Our largest whale, the mighty blue whale, feed on some of the smallest creatures in the ocean, namely krill, which are about the size of your thumbnail.

The Cuvier’s beaked whale is one of the deep diving specialists in the beaked whale family, which are found in deep Atlantic gully systems off the Irish Continental shelf edge. The most recent scientific literature confirms they are the deepest of all the divers, reaching depths of almost 10,000 feet (3,000 meters)…..it’s no wonder we rarely get to see them!

The killer whale (Orca) despite its name is not a whale. The central position of their very tall dorsal fin (males) means they are in the dolphin family. They are therefore Ireland’s and the planet’s largest dolphin.

Ireland’s largest toothed whale (odontocete) is the sperm whale. This is the species of Moby Dick fame. The original version of this classic movie was filmed in Youghal, Co. Cork in 1955 with the American actor Gregory Peck playing the deranged Captain Ahab.

On IWDG’s 25th anniversary we got a nice surprise, when footage secured of a whale at the mouth of Carlingford Lough, Co. Louth/Down, was confirmed to be of a Bowhead whale. The arrival of this Arctic vagrant increased to 25 the number of cetacean species recorded in Irish waters.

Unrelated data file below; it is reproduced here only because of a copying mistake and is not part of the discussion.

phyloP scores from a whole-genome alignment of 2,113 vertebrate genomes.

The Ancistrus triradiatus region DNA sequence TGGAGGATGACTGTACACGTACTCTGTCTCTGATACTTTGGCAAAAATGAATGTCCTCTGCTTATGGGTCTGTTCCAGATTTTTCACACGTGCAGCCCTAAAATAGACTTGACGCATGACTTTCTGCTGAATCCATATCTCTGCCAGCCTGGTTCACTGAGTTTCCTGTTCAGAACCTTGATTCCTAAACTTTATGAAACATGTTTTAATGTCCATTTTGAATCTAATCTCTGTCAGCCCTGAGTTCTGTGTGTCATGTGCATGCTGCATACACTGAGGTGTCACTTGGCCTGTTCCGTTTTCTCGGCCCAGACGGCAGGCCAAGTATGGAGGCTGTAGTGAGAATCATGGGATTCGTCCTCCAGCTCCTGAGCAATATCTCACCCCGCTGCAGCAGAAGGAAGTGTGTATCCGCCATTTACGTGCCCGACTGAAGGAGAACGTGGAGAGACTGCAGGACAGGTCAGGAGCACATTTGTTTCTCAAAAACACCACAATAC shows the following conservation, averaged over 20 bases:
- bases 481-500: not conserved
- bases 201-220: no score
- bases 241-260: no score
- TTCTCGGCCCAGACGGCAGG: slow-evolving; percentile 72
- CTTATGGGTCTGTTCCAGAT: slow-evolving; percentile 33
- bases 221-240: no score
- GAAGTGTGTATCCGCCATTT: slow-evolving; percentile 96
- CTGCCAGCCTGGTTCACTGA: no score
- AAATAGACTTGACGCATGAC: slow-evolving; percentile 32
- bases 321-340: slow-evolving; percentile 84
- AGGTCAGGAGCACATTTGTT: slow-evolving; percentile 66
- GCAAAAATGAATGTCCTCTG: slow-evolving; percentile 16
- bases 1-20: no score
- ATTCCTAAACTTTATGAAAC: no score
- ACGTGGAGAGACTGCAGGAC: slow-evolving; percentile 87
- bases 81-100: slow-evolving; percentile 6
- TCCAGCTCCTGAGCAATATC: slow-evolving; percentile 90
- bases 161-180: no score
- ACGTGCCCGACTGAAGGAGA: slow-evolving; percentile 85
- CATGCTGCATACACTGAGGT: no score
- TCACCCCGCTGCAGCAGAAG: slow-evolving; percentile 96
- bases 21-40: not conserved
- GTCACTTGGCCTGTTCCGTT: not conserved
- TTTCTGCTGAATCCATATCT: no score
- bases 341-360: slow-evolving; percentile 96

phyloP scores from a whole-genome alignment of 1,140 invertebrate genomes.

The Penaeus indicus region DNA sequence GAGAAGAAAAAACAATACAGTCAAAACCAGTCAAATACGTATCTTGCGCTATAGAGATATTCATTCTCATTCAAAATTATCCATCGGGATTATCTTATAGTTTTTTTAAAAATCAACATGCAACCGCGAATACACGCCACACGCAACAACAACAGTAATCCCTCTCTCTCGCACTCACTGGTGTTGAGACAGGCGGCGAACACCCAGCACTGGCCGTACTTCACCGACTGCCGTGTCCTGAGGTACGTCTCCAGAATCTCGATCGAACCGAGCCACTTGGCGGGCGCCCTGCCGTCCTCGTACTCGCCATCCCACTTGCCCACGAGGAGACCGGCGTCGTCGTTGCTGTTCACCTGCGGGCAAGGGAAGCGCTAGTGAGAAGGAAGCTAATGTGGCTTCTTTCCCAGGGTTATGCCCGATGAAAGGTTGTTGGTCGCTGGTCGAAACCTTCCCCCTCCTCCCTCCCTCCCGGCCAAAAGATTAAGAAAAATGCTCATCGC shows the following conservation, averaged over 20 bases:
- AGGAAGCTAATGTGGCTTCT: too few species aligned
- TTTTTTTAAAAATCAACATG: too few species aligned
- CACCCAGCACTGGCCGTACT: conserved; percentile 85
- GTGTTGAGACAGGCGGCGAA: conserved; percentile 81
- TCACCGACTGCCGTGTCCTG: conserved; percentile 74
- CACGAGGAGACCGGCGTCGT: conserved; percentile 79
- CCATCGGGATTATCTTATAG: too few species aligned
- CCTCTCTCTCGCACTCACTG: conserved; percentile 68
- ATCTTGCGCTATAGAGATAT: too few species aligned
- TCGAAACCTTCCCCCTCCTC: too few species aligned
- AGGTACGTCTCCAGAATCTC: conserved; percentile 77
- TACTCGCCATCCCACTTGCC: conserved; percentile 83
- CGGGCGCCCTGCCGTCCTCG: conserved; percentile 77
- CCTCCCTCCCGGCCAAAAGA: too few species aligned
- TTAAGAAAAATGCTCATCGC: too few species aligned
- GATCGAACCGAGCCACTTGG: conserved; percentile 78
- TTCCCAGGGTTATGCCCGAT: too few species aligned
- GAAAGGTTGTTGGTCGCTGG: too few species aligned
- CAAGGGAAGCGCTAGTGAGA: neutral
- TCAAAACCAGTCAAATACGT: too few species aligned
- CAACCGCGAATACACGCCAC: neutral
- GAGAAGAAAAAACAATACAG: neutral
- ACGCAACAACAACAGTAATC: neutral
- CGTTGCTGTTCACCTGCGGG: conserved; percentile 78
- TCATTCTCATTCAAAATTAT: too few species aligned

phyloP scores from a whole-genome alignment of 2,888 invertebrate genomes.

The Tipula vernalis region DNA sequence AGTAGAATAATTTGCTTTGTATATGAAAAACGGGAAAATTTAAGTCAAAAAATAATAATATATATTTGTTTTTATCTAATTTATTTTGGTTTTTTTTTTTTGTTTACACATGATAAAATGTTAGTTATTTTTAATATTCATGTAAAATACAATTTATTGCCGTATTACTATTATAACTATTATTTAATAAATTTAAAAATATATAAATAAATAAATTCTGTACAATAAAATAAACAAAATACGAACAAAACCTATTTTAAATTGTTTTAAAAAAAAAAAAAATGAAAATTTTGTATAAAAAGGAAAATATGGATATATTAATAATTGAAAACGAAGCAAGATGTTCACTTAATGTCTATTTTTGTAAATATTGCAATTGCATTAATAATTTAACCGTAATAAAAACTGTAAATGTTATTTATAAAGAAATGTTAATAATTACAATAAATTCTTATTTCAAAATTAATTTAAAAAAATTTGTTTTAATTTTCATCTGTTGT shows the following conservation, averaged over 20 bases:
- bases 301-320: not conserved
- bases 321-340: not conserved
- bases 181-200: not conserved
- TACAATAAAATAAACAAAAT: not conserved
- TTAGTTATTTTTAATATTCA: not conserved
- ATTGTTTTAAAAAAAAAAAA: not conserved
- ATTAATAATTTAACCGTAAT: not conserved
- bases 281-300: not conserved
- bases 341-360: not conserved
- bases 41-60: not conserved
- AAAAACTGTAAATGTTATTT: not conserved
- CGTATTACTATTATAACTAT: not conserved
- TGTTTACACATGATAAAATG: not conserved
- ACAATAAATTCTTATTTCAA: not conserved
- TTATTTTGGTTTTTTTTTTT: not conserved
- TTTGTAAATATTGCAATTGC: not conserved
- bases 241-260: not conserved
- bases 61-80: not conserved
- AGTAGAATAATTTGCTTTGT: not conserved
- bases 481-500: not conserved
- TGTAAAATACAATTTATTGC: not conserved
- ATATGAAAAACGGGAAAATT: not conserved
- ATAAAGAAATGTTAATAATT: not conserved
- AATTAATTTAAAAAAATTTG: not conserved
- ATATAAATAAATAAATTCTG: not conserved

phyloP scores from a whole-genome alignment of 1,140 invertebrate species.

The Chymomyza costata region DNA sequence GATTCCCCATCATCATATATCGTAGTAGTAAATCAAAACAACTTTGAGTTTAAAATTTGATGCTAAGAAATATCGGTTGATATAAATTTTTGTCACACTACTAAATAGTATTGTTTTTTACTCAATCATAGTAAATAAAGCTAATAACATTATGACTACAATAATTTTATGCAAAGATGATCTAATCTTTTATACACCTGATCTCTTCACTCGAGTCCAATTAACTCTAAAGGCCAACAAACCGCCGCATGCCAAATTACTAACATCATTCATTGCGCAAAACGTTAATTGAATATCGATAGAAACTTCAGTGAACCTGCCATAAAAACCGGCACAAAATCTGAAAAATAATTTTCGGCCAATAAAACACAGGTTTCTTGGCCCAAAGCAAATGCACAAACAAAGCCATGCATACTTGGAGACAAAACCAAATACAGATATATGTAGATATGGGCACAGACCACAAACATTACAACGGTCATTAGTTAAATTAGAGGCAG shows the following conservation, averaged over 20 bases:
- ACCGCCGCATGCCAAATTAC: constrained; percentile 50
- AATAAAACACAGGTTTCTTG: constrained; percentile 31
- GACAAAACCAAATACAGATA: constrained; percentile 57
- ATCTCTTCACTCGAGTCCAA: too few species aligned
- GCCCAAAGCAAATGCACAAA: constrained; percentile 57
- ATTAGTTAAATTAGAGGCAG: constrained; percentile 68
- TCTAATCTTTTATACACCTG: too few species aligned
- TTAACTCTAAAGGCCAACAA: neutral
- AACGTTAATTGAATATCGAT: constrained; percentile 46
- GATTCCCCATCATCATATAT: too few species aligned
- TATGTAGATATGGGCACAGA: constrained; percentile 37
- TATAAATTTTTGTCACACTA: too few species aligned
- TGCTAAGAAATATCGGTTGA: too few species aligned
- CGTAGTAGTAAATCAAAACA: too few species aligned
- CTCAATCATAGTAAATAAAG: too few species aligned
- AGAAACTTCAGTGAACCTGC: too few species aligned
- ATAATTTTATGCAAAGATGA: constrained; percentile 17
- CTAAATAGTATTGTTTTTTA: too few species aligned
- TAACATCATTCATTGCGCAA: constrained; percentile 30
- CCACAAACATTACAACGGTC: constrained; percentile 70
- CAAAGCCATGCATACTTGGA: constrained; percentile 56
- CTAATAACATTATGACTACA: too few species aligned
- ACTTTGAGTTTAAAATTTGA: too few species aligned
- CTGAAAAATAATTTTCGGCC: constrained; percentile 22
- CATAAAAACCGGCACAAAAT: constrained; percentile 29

On 30th July 2015 a beluga whale was photographed close to shore off Dunseverick, Co. Antrim. While not a new species for Ireland, this was the first Irish sighting of the mysterious white whale supported by photographic evidence. Other rare Arctic vagrants in recent years include the Bowhead whale and bearded seals. What’s happening to Arctic ecosystems?

Irish inshore waters along our south, southwest and west coast provide some of the best land and boat based whale watching potential in the North Atlantic. So why not grab your binoculars and head up to a local cliff top on a calm day, to see how many of the above species you can find….Oh and please report your sighting to IWDG on www.iwdg.ie